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The Student News Site of Mt. San Jacinto College

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A Conversation With Feather Flowers

Local Band Feather Flowers Talks Making Music, Heritage, And Their Future

I had the privilege to sit down with one of my favorite local bands, Feather Flowers, and speak with them about all things music, culture, art, and even school. They were very open and willing to speak on their experience in the music scene and where they plan on taking the band. They’ve only been together for a little over a year now, but they have managed to stand out amongst the rest of their peers by staying true to themselves. Drawing on their upbringing and culture for inspiration, they have managed to combine elements of jazz, rock, and hip hop, all the while adding in their Latin roots, to create something rather special. 

When I had seen them live I thought they were excellent, especially considering how young they all were. I enjoyed the music, and the way the band approached it. Moments like seeing them use an upright bass live or having friends come on stage to play a song showed me that they weren’t trying to play as little as they could, they wanted to truly give the audience a performance that would stay with them, and do it their way. After reaching out to them, they were immediately interested in doing an interview. I met with the band on September 24th to sit down and have a conversation in hopes of bringing more attention to them and their goal as artists, what I didn’t expect was for them to be so welcoming and open to my questions. I would like to say thank you to the band for their cooperation. Without further ado, here is my conversation with Feather Flowers (and don’t forget to check them out on Instagram @featherrflowers). 

Can I get each member’s name, role in the band, and age? 

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“I’m Joseph, I’m the drummer, and I’m 32.” “Vicktor, I play bass, and [at the time of this recording] I’ll be 20 next week.” “I’m Karissa, I’m the vocalist, and I’m 21.” “I’m Esai, I play guitar/lead, I’m 21, I’ll be 22 next week [as of the time of this recording].” “I’m Didier, I play guitar, do the sound, I’m the cute one, manager. 20.” “I’m Elias, I play keys. 19.”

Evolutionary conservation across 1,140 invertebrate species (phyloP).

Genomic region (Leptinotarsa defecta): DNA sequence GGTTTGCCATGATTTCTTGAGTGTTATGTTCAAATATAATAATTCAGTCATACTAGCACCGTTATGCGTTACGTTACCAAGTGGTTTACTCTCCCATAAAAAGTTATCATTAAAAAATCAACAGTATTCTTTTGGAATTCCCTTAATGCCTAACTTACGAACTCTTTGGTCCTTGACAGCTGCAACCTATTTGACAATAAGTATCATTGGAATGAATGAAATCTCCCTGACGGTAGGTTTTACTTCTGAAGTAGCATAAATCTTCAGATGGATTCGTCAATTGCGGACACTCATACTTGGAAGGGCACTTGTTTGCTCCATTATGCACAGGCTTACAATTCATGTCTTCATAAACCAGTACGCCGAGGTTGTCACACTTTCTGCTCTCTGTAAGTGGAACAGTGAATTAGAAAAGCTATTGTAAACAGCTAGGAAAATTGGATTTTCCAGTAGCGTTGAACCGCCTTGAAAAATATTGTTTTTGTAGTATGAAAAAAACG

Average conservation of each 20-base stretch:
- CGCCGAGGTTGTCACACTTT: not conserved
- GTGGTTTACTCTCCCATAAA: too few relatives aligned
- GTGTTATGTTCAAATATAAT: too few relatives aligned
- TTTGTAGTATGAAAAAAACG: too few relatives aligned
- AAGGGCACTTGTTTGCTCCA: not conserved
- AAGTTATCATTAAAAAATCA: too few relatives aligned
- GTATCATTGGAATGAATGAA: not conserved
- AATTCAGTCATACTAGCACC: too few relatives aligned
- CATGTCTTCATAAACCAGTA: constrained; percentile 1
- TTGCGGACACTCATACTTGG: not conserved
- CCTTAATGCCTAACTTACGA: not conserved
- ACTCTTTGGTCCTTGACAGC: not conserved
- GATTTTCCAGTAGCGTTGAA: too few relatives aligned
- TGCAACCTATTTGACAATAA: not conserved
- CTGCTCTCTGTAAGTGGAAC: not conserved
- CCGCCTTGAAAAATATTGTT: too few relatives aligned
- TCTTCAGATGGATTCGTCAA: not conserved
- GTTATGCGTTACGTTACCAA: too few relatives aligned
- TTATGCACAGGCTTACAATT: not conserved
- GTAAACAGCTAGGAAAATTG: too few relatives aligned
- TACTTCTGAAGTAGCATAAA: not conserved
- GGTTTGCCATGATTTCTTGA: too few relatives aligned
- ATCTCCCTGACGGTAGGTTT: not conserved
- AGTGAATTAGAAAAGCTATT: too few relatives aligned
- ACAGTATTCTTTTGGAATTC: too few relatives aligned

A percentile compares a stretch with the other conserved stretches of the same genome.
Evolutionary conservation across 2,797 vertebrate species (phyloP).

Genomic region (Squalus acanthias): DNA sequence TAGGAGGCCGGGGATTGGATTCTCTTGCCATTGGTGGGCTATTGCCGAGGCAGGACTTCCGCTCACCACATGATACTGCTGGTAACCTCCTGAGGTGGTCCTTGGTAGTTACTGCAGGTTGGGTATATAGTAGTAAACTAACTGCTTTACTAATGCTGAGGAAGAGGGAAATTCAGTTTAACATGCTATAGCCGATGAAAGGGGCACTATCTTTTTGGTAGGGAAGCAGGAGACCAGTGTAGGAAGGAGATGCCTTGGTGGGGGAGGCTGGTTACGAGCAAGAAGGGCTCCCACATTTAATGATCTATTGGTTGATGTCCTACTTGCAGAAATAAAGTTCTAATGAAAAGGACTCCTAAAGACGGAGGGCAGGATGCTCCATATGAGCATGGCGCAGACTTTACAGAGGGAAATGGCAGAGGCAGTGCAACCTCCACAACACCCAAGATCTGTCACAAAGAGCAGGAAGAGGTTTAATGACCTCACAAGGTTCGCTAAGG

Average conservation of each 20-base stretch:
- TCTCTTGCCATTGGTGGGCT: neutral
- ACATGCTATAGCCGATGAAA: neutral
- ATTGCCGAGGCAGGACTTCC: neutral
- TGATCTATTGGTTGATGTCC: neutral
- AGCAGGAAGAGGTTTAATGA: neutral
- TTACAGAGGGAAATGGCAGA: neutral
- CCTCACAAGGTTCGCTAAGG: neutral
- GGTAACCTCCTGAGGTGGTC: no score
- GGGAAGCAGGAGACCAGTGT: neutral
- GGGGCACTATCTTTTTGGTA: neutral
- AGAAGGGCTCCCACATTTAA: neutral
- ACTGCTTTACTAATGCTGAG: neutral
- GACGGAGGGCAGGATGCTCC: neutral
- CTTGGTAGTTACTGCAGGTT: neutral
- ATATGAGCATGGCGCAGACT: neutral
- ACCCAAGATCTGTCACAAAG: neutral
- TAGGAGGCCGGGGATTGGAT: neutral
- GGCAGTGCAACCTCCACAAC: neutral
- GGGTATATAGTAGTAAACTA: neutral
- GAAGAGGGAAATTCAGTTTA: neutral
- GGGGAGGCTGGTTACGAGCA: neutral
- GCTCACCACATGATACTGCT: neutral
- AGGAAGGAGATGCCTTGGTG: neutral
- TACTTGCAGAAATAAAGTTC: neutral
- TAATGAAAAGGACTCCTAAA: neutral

Why the name Feather Flowers? 

Didier: My last name is Flores, which in Spanish is “flower” when translated into English—and, it’s kind of because of my dad, his name is Eder, and when we would work together at my job, his nickname was ‘Feather,’ so I just thought it was cool, or funny. 

What are your sources of inspiration for creating your music? 

Joseph: For me, it’s the chemistry—the chemistry between all of us and our relationships. Being present with everybody, and just trying to listen to each other–and I think that’s in the moment when we’re playing together, but then of course, musically, I draw from different genres: jazz, rock—jazz fusion, and some world music. I have an uncle who plays marimba stuff.

Didier: I think at this moment in time, because we’re barely starting to make our own material–I’ll just say, the artists that we’ve played so far, that I think we sound the best when we play them, or that’s the easiest for us to play, are [inaudible], Amy Winehouse—or you know, any Latin or Spanish rock group, like Selena–we do her pretty good, I think. My personal favorite artist we do is Santana, you know? And I’m kind of like the only one that likes to play him [at this everyone in the room bursts into laughter], but we still play him anyways. I feel like he opened a big door for us, too, like when we started, that was when we did a little transition into hip hop, and we did more pop stuff, we did Mac Miller [turns to Esai], you want to go?

Esai: Yeah, I mean, just for me, I think what Joe said gave me better insight, ‘cause the chemistry we have, and that just involves each of us and what we bring in personally. Like he said [points at Didier], he brings in more of the Latin roots and Santana’s his main inspo, and when I joined I was wanting to do some–well, I heard you guys doing-

Didier: -like Stevie Wonder?

Esai: Some stuff that was just like, similar vibes, but the Mac Miller song we chose is all based off the bassline, I’m like ‘This is a song our bass player can play, and it’s got a groove to it, so it’s all good.”